Presently, production outsourcing has become the norm: mass fabrication of goods at low costs improves corporate profit margins but pushes precarious labour conditions due to a race to the bottom in competing developing markets. Production entails long and precise processes before those goods reach our hands, many of which are pervasive in our daily life, and frequently in intimate contact with us, such as textiles. In such a context the market price we pay for goods has not absorbed the externalities created, thus we end up paying far less for them than the real impact they have in society and the environment. OpenKnit offers an alternative landscape to this production model. It’s an open-source, low cost (under 550€), digital fabrication tool that affords the user the opportunity to create his own bespoke clothing from digital files. Starting from the raw material, the yarn, and straight to its end use, a sweater for example, in about an hour. Designing and producing clothes digitally and wearing them can now happen in the very same place, rewarding the user with the ability to make decisions regarding creativity and responsibility. In order to increase accessibility to this new tool, a step by step assembly manual is published while the software Knitic allows you to design your customized clothes easily and feed them into the printer, just a few clicks away. Do KnIt Yourself, acts as an open-source clothing platform, a virtual wardrobe that allows users to share clothes, not only with those near you. Deeply inspired by the RepRap project, OpenKnit is an ongoing project that waits to evolve organically with/for the community. There’s a long and exciting way full of possibilities to be developed, I can think about many of them, but happily some are still unknown. Join the project http://openknit.org/ Animation that shows how an OpenKnit machine works, by Sergi Rubio & Estel Roman https://vimeo.com/86889648 Knitic by Mar Canet and Varvara Guljajeva. http://www.knitic.com/ Do KnIt Yourself by Takahiro Yamaguchi. http://doknityourself.com/ Music by Cayucas, Cayuco from their album Bigfoot. https://cayucas.com

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          • Laser Cut Record

            03:22

            from Amanda Ghassaei / Added

            135K Plays / / 26 Comments

            more info at instructables.com/id/Laser-Cut-Record/

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            • Primo

              02:21

              from primo.io / Added

              124K Plays / / 1 Comment

              http://primo.io A playful tangible programming interface that introduces programming logic to children at pre-literate level. The goal of the game is to guide a smiling robot called cubetto to his destination by creating instruction sequences using colourful and intuitive instruction blocks. By creating these simple algorithms children learn the logical foundations of programming, necessary for more advanced coding later on in life. Video Music: Jahzzar - Planet Zero http://freemusicarchive.org/music/jahzzar/1up/planet_zero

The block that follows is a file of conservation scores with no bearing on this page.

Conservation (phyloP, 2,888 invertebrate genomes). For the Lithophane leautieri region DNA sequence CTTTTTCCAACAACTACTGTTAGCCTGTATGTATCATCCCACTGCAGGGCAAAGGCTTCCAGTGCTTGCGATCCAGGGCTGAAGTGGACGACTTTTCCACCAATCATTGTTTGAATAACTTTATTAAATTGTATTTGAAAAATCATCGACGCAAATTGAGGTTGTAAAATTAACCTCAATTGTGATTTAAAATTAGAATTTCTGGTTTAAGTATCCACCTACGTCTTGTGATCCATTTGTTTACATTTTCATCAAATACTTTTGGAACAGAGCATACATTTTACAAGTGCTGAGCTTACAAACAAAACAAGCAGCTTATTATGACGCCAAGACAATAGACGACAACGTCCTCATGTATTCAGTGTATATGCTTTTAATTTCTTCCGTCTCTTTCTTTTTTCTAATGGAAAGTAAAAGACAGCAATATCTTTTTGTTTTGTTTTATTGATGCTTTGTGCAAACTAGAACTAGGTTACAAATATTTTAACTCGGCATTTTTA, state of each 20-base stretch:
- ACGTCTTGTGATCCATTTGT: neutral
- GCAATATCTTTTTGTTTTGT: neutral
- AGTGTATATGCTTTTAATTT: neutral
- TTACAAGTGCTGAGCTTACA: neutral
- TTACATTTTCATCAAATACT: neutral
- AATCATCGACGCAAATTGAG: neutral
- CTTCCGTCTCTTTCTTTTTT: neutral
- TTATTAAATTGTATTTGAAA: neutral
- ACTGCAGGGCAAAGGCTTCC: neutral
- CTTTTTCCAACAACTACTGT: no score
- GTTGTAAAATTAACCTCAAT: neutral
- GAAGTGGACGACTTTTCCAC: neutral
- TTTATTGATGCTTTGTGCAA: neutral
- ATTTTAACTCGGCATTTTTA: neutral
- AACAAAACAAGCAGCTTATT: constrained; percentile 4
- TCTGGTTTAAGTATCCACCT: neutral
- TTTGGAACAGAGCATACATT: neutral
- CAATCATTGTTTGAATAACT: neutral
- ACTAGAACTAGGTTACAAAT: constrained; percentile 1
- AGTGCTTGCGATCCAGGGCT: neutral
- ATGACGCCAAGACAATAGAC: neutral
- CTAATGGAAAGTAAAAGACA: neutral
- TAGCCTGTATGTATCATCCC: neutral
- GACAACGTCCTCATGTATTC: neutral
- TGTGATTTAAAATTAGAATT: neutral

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              • Robotagger: GML + ABB4400

                01:34

                from Golan Levin / Added

                71.9K Plays / / 23 Comments

                GML (Graffiti Markup Language) drawings from 000000book.com are converted into DXF via a small Processing utility. Motion paths for a robot arm are developed from these DXF files using Rhino and MasterCam. The ABB IRB-4400 series arm is wielding a 2" Montana Hardcore marker. Developed 11 January 2010 by Golan Levin and Jeremy Ficca in the CMU Digital Fabrication Laboratory (dFAB). Concept: Evan Roth, F.A.T. Lab Programming & Production: Golan Levin Machining & Motion Planning: Jeremy Ficca Co-produced by the CMU STUDIO for Creative Inquiry and the CMU Digital Fabrication Laboratory, in cooperation with FAT Lab and 000000book.com. For more information please see http://www.flong.com/blog/archives/565.

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                • Numerically Controlled

                  00:54

                  from Paper Fortress / Added

                  60.3K Plays / / 14 Comments

                  This project is a collaboration between MWM Graphics, aarn, and Paper Fortress Films. The process of creating a "drawing" using a numerically controlled Sharpie is documented in a short video. Vector graphics are converted into a tool path and then a machine language which controls a 3-axis CNC machine retrofitted with a special fixture that holds a marker and mimics hand pressure during the act of drawing. Thirty-three mechanical drawings in three designs were produced using this process. Vector Graphic Art: MWM Graphics -- [http://mwmgraphics.blogspot.com/] Digital Fabrication/Design: aarn -- [http://44rn.com] Video Production: Paper Fortress Films -- [http://paperfortressfilms.com] A limited number of drawings made using this process are available in the MWM Graphics Online Store -- [http://mwmgraphics.com/store.html]. Music: BATHS - "Lovely Bloodflow"

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                  • Joy Division - Love Will Tear Us Apart - Laser Cut Acrylic Record

                    03:03

                    from Amanda Ghassaei / Added

                    45.7K Plays / / 1 Comment

                    Joy Division's Love Will Tear Us Apart, laser cut on clear acrylic. more info at instructables.com/id/Laser-Cut-Record/

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                    • Piccolo the tiny CNC-bot

                      01:53

                      from diatom studio / Added

                      41.4K Plays / / 0 Comments

                      Piccolo is a pocket sized open source CNC-bot. Using laser-cutting, off-the-shelf hardware and Arduino, you can make your own simple 3 axis robot. Attach a brush or pen to make a quick drawing robot, or extend Piccolo with sensors, custom toolheads, or by using multiple Piccolos together. Experiment with 2D or 3D digital fabrication at a small scale! Head over to www.Piccolo.cc for all the parts and instructions to build a Piccolo of your very own.